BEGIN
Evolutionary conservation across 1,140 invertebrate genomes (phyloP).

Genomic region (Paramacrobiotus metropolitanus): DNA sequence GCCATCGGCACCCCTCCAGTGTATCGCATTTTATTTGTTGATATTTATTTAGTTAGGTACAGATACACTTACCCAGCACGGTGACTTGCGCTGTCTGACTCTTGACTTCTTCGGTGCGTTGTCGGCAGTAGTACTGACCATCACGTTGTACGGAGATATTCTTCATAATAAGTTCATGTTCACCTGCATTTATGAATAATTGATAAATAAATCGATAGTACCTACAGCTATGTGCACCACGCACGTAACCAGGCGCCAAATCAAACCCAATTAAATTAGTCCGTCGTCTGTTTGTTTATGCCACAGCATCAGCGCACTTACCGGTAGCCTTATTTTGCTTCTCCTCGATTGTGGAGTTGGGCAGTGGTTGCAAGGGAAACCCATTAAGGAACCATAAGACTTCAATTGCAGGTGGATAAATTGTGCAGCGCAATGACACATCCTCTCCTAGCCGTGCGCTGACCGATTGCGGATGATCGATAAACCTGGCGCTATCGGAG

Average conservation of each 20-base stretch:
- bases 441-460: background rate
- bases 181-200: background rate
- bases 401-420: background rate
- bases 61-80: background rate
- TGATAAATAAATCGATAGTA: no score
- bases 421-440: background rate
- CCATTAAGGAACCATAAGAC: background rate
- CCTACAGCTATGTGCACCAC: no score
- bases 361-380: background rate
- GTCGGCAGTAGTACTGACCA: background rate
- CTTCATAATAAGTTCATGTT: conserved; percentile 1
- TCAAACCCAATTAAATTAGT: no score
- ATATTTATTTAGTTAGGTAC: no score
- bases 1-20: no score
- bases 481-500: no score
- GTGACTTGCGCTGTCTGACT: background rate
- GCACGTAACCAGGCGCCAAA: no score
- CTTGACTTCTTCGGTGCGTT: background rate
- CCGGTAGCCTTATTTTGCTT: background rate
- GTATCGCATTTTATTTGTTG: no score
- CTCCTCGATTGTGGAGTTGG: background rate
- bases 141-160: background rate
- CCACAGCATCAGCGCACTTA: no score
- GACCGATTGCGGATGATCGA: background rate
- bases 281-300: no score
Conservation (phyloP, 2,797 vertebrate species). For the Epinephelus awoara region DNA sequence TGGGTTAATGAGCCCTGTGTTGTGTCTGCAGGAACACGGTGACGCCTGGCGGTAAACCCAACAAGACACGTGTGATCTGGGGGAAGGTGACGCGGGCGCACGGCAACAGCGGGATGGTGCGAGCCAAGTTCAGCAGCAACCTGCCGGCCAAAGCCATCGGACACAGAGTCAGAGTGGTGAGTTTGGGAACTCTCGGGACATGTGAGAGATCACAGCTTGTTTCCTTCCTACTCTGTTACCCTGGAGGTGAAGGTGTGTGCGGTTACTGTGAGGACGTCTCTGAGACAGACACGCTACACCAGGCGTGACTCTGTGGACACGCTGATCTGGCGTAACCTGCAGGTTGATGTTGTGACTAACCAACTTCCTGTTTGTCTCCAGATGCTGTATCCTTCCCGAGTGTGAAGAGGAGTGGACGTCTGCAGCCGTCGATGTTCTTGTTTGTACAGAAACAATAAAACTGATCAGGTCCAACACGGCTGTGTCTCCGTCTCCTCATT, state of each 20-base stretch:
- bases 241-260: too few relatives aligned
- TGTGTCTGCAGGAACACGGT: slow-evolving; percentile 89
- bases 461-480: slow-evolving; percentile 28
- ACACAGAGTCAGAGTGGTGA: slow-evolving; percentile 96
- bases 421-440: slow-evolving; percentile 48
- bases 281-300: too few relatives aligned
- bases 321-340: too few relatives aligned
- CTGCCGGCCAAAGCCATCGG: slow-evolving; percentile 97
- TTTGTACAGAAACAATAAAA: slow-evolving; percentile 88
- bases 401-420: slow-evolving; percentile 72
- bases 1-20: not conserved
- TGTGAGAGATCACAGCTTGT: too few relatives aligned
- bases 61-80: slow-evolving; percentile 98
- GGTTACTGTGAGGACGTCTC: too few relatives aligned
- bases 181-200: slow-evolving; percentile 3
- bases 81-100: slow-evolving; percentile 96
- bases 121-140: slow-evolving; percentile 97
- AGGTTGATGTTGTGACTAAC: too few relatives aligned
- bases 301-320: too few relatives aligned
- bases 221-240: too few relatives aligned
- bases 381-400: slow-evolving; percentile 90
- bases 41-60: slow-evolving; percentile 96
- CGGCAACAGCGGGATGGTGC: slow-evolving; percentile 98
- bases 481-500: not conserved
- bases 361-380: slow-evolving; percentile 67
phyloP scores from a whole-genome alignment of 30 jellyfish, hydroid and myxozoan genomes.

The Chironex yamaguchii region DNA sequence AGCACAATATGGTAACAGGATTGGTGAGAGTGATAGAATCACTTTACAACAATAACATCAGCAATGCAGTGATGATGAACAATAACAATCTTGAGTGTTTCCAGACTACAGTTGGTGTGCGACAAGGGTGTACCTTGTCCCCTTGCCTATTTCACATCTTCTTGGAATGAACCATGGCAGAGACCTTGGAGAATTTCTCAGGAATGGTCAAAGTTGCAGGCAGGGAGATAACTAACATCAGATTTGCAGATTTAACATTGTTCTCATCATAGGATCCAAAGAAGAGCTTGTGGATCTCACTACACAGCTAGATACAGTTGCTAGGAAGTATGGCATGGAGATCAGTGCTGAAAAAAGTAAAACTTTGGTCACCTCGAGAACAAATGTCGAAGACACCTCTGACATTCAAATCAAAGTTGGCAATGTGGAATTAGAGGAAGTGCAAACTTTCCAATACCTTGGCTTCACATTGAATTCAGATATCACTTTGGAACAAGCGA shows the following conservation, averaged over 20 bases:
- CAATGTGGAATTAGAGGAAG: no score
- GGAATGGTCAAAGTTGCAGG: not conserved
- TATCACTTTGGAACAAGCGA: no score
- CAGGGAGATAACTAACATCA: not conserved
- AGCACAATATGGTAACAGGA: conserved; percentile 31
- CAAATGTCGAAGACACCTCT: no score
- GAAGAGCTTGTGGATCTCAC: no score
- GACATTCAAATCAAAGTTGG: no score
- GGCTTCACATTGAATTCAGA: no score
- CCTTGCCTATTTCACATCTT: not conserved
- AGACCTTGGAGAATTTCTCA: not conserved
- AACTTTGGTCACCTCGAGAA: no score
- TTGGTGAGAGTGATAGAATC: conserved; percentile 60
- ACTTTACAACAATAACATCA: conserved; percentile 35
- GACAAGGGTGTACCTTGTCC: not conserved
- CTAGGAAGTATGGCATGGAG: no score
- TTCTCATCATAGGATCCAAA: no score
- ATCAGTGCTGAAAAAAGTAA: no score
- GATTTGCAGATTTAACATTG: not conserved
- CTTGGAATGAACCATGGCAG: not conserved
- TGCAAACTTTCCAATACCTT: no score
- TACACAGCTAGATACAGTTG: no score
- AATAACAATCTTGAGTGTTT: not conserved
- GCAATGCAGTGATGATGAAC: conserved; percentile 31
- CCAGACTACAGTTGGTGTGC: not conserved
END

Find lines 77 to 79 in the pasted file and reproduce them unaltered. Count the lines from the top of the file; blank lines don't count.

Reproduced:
- TGCAAACTTTCCAATACCTT: no score
- TACACAGCTAGATACAGTTG: no score
- AATAACAATCTTGAGTGTTT: not conserved